Unleash the Hounds! (Link Roundup)

Jason Pitzl-Waters —  May 13, 2014 — 3 Comments

There are lots of articles and essays of interest to modern Pagans out there, sometimes more than our team can write about in-depth in any given week. So The Wild Hunt must unleash the hounds in order to round them all up.

Supreme Court. Image: Wikimedia Commons.

Supreme Court. Image: Wikimedia Commons.

  • You would think that all conservative evangelical Christians would be cheering the recent Supreme Court prayer ruling, but some have misgivings about the ramifications. Quote: “The court’s ruling in Town of Greece v. Galloway is being widely celebrated by evangelicals as a victory. Is it? Or have we rendered unto Caesar a franchise to pray, otherwise thought to be a privilege of conversing with God that we ascribe to his followers?” Meanwhile, another evangelical Christian says that they’ll have to accept that praying Pagans comes with this victory. Quote: “Zarpentine’s prayer illuminates the issues: Did the town of Greece officially beseech Athena and Apollo for wisdom? Was the local government endorsing paganism? Did the use of we imply the approval and participation of everyone in attendance? Should Christians be troubled by prayers to false gods? Should they protest? If they did so, would they have trouble presenting their other business to the board? Now apply those questions to explicit Christian prayers. […] From a Christian perspective, of course, not all prayers are efficacious. But we’d rather the pagans pray as pagans than eliminate prayer altogether.”
  • In the wake of the Supreme Court’s recent ruling on prayer before government meetings, the New York Times profiles Christian legal group Alliance Defending Freedom (formerly known as the Alliance Defense Fund). Quote: “These are heady days for Alliance Defending Freedom, which, with its $40 million annual budget, 40-plus staff lawyers and hundreds of affiliated lawyers, has emerged as the largest legal force of the religious right, arguing hundreds of pro bono cases across the country. It has helped shift the emphasis of religious freedom enshrined in the Constitution. For decades, courts leaned toward keeping religion out of public spaces. Today, thanks to cases won by the alliance and other legal teams focused on Christian causes, the momentum has tilted toward allowing religious practices with fewer restrictions.” This Christian, socially conservative, version of the ACLU has been behind almost every major court case involving issues like public invocations, same-sex marriage, abortion, and other hot-button issues that invigorate their supporters.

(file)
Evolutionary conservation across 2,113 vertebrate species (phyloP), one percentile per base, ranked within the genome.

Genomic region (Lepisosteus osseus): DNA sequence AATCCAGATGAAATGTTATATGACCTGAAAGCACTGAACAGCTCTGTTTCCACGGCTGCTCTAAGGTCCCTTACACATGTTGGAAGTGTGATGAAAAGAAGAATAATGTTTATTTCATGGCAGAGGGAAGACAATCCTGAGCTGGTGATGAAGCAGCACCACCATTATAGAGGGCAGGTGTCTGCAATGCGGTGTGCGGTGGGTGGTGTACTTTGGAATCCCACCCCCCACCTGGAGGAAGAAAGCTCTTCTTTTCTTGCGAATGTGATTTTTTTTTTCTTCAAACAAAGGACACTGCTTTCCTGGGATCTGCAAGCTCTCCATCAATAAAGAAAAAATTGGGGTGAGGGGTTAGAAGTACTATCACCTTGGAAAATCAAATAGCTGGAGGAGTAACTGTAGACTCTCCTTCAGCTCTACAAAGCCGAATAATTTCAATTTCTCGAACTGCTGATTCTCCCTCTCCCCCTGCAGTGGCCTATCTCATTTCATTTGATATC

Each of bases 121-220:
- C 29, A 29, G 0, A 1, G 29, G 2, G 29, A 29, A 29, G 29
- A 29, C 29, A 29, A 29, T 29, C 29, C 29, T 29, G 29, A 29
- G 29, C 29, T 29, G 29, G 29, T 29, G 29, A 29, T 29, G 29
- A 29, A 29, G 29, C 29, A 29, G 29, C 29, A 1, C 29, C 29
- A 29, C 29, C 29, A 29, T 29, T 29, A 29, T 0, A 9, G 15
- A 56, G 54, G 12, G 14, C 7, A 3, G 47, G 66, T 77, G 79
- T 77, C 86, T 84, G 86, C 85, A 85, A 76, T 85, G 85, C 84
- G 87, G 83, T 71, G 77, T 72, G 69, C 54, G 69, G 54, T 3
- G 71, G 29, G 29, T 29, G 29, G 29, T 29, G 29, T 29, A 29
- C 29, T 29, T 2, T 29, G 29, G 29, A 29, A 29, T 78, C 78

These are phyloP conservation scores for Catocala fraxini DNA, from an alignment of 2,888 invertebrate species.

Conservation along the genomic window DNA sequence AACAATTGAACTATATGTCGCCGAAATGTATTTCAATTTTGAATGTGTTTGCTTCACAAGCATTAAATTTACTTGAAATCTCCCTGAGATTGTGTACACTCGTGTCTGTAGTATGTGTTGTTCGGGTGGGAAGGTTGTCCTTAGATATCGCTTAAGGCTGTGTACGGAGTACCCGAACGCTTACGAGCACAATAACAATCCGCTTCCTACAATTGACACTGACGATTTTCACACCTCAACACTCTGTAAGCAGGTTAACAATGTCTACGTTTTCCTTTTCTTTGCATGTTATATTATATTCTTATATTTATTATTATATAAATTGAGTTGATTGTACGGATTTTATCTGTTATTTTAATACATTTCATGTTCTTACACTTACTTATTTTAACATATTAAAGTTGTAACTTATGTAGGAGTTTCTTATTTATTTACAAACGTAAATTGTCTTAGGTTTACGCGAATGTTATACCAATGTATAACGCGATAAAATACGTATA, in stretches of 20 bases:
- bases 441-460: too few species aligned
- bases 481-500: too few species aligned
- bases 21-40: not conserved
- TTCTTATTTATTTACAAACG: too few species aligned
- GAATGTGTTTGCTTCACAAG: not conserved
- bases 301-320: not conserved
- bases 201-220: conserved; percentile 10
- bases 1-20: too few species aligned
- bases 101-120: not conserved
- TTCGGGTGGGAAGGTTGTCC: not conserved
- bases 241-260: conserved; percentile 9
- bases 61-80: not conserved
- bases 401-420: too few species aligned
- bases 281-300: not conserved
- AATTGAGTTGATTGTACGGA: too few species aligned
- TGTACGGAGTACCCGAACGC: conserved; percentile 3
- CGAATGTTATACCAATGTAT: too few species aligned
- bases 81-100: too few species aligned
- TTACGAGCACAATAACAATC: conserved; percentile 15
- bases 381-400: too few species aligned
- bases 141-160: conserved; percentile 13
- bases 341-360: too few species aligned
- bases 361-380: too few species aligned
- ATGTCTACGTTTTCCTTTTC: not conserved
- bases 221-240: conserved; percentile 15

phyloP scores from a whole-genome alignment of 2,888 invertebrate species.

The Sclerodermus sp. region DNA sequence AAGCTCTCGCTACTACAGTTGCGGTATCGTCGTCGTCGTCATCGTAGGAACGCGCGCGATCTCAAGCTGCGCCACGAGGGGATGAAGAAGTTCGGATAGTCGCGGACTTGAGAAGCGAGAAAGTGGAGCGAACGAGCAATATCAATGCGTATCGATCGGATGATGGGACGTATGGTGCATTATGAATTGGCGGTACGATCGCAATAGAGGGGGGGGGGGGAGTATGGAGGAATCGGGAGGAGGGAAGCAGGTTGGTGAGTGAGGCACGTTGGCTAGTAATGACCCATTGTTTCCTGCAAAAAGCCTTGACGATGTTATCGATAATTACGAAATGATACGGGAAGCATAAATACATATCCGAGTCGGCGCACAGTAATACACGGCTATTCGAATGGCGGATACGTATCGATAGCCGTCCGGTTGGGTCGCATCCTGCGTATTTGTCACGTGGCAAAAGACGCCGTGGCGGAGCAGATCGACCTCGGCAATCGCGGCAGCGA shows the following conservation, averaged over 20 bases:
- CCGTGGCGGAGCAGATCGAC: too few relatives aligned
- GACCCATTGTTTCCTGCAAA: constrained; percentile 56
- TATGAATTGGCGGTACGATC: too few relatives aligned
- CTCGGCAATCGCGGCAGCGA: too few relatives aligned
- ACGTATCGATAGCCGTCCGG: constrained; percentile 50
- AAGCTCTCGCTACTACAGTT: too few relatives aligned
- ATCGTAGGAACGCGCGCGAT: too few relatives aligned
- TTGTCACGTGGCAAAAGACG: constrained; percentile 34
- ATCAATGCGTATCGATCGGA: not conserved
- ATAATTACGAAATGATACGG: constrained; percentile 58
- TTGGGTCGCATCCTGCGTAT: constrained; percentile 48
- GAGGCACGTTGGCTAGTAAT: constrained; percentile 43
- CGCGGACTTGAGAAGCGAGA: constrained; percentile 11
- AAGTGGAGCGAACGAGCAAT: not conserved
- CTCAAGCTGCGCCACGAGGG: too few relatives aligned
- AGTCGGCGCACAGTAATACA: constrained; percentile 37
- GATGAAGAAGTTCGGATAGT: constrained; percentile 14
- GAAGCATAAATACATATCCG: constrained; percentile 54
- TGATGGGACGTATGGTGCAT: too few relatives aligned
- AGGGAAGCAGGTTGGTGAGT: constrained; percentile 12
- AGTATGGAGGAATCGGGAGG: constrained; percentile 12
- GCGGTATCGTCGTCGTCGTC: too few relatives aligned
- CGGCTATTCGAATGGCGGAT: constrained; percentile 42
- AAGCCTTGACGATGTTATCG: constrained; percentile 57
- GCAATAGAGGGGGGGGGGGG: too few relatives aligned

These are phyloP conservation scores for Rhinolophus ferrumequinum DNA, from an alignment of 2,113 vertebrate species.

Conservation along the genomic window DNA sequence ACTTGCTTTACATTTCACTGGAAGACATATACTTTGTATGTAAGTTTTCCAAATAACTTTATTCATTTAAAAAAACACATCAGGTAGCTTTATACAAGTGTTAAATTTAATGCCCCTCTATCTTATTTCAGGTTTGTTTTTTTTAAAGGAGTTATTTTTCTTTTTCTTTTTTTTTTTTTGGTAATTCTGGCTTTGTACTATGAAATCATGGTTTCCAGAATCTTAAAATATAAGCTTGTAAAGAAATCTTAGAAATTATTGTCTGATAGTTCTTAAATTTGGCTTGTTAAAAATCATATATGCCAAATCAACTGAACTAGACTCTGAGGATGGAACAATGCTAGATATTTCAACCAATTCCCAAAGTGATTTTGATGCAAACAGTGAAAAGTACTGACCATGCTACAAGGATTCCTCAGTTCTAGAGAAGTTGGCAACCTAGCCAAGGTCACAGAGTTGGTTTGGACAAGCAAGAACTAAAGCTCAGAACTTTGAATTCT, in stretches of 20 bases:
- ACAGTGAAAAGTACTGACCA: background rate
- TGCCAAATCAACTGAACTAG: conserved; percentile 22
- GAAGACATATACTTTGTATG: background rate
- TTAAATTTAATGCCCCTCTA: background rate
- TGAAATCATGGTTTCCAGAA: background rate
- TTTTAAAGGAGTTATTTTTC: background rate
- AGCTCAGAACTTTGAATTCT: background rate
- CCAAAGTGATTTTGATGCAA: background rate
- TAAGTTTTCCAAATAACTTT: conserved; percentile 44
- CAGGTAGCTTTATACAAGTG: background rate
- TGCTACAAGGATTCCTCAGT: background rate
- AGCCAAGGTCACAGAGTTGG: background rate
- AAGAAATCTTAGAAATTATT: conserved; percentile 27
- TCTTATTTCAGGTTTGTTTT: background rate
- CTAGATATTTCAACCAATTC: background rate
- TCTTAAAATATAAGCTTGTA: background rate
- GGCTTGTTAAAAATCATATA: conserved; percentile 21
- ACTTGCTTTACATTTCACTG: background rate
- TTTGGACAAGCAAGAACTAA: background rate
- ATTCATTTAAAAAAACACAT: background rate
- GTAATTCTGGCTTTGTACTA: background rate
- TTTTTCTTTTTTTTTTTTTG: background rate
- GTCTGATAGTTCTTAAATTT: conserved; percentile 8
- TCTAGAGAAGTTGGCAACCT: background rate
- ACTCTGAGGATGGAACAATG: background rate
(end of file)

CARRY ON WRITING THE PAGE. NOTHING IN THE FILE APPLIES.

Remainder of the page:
• The Chief Justice of Alabama’s Supreme Court seemingly believes that First Amendment protections only apply to Christians, at least until he’s called out on it. Quote: “Speaking at an event in Mississippi in January, the chief justice stated that the United States was founded on the Biblical scriptures. He claimed Americans had been “deceived” about the meaning of the word “religion” in the First Amendment. He suggested the word referred only to Christianity. […] Moore said Monday that the First Amendment protected all religions, not just Christianity. ‘It applies to the rights God gave us to be free in our modes of thinking, and as far as religious liberty to all people, regardless of what they believe,’ Moore told the Montgomery Advertiser.” So, no worries, I’m sure he’ll be totally fair to non-Christians when ruling on cases.
  • Is the world of Protestant Christianity about to rocked by sex scandals on a scale that would dwarf the Catholic Church? That’s the argument in an engrossing long-form article at American Prospect. Quote: “For years, Protestants have assumed they were immune to the abuses perpetrated by celibate Catholic priests. But Tchividjian believes that Protestant churches, groups, and schools have been worse than Catholics in their response. Mission fields, he says, are “magnets” for would-be molesters; ministries and schools do not understand the dynamics of abuse; and “good ol’ boy” networks routinely cover up victims’ stories to protect their reputations. He fears it is only a matter of time before it all blows up in their faces and threatens the survival of powerful Protestant institutions.” 
  • Is meditation overrated? Scientific American thinks it might be. Quote: “Many people who meditate believe that the practice makes them healthier and happier, and a growing number of studies suggest the same. Yet some scientists have argued that much of this research has been poorly designed. To address this issue, Johns Hopkins University researchers carefully reviewed published clinical trials and found that although meditation seems to provide modest relief for anxiety, depression and pain, more high-quality work is needed before the effect of meditation on other ailments can be judged.”